Interesting Maths Stuff (using wolframalpha)

We have 8 balls: white, black, orange, red, blue, green, yellow and purple = {1,2,3,4,5,6,7,8}

A) Here I am drawing a ball from a bag, placing it on the ground, recording its color and then placing the ball back in a bag. Shake the bag to mix up the balls. I then repeat the process three more times to get a total of four colors recorded down on my paper.

I then go out to a storehouse full of colored balls and get the same colored balls I have recorded down on the paper. How I place the balls depends on if the order is important or not–and also this results in a different range of possibilities (numbers of combinations or permutations) as shown below.

Just out of interest, our number system works in the same way–we have 10 symbols. For example if we wrote down 4 random symbols (numbers), the number could range from 0000 to 9999 or we have 10^4 (10,000) possible sets of four symbols (numbers).

random Number = 2314 for example

But if the order of the placement of the numbers was not important, then this number “1234” for example would be the same as these numbers:

  • …., 2134, 2314, 2341
  • 1324, 3124, 3214, 3241
  • 1432, 4132, 4312, 4321
  • 1243, 2143, 2413, 2431
  • 1342, 3142, 3412, 3421
  • 1423, 4123, 4213, 4231

Just out of interest, when a number like 0000 occurs, it only has one possible arrangement. So with numbers that have a the same number occuring more then once, the numbers of possible re-arrangements will be less than sets of four numbers that do not repeat. The same principle will also apply for the color balls we draw out of a bag (when replacement of drawn ball is allowed).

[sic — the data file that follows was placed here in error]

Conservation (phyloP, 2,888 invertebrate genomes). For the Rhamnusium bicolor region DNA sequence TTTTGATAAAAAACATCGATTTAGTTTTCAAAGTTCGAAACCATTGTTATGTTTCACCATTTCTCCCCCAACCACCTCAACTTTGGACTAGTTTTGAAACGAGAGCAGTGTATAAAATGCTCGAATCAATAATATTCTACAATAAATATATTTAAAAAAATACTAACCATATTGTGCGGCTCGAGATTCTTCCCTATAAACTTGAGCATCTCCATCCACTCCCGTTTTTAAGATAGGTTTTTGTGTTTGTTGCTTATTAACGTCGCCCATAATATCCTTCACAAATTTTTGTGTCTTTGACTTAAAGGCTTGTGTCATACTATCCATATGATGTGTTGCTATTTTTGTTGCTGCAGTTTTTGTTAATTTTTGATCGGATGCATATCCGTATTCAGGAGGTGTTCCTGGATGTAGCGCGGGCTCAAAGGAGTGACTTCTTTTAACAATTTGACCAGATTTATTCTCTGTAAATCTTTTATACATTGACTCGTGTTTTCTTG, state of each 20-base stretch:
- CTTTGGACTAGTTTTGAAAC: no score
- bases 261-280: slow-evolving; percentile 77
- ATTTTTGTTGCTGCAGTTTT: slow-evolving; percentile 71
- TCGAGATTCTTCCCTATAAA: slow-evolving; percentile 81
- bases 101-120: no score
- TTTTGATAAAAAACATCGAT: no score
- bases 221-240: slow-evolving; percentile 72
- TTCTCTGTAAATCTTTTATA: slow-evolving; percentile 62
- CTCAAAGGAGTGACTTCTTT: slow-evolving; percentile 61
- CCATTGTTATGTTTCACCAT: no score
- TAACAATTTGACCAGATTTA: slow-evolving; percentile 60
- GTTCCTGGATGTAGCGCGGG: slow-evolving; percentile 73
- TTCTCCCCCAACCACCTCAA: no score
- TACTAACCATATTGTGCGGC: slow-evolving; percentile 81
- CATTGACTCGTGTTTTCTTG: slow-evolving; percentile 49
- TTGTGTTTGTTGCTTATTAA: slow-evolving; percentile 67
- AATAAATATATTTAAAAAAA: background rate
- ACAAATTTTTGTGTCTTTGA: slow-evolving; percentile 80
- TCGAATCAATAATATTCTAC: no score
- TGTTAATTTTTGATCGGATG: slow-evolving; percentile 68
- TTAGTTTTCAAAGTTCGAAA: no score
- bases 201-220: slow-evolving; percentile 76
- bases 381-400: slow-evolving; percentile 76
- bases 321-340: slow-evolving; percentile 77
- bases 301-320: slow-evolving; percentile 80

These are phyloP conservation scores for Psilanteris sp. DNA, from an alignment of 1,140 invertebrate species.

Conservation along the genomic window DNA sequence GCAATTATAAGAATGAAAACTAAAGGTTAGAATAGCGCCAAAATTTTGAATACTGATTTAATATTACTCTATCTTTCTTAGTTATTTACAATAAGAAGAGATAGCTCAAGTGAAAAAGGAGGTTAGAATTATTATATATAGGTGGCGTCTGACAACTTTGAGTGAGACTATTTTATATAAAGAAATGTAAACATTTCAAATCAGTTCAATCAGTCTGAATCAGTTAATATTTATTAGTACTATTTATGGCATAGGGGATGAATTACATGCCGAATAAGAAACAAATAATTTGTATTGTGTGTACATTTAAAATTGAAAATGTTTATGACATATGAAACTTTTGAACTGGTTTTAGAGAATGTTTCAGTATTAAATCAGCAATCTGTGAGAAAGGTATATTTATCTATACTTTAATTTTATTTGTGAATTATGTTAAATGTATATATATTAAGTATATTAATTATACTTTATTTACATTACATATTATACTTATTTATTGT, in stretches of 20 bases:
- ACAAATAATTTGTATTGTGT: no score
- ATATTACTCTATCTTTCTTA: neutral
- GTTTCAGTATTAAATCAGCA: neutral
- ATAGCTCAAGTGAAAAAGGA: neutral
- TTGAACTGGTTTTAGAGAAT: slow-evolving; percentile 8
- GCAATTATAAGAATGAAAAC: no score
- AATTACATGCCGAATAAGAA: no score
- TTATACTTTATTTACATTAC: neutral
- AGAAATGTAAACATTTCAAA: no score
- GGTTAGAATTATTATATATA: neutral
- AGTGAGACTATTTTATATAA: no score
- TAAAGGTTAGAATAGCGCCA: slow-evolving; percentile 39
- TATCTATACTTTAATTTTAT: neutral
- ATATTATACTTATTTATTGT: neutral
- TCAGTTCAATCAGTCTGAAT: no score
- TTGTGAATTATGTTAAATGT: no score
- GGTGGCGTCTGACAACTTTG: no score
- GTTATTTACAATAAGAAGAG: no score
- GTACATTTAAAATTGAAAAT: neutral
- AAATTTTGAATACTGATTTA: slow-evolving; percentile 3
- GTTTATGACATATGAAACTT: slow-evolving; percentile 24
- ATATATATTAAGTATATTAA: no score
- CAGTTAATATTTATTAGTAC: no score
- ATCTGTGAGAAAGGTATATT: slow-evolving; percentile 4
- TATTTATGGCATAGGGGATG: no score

Thus the possible sets of four numbers is greatly reduced to 330 possible permutations. In the above example, you could achieve that effect by writing down four random numbers and then reordering ordering them from the lowest number to the highest number.

In the examples below (as mentioned above) we draw a ball out of a bag record it color and then place it back in the bag (shake the bag to mix the balls up) and then draw another ball out of the bag. We continue this procedure until we have recorded the colors of four balls.

1) Combination: If I could use the same colored ball more than once, and order is important: then how many different groups of 4 balls would there be: n^4 … 8^4 = 4,096


2) Permutation: If order is not important, and I could use the same colored ball more than once: then how many groups of four could there be (n+r-1)!/(r!*(n-1)! … (8+4-1)!/(4!*(8-1)!=  330



1) Combination: If I drew the balls from a bag randomly without replacement and the order is important: n!/(n-r)! … 8!/(8-4)! = 1,680


2) Permutation: If I drew balls out of a bag without replacement, and the order is not important: n!/(r!*(n-r)!) … 8!/(4!*(8-4))!=  70


With wolfram Alpha you can try out different numbers to see what happens in the above equations.

Here is a variation of this problem: If we have a car number-plate with three numbers and three letters, what is the maximum number of number-plates we could ever have:

10*10*10*26*26*26 = 10^3 * 26^3 = 17,576,000  Click here for the wolfram alpha calculation .

In today’s world it is quite possible that 18 million vehicles might exist in a country, so the solution might be to make number-plates by using more numbers and/or letters-for example a number-plate with 4 numbers and 4 letters would give a maximum number of 4,569,760,000 number-plates.

Commands put into wolframalpha: integrate 25*sin(x^2*2)

integrate 25*Sin(x^2*2)

integrate 25*Sin(x^2*2)

Commands put into wolframalpha: polyhedron regular dodecahedron



 Tweet this: Interesting Maths Stuff (using wolframalpha):,

This entry was posted in Technical and tagged , . Bookmark the permalink.

Leave a Reply

Fill in your details below or click an icon to log in: Logo

You are commenting using your account. Log Out /  Change )

Google photo

You are commenting using your Google account. Log Out /  Change )

Twitter picture

You are commenting using your Twitter account. Log Out /  Change )

Facebook photo

You are commenting using your Facebook account. Log Out /  Change )

Connecting to %s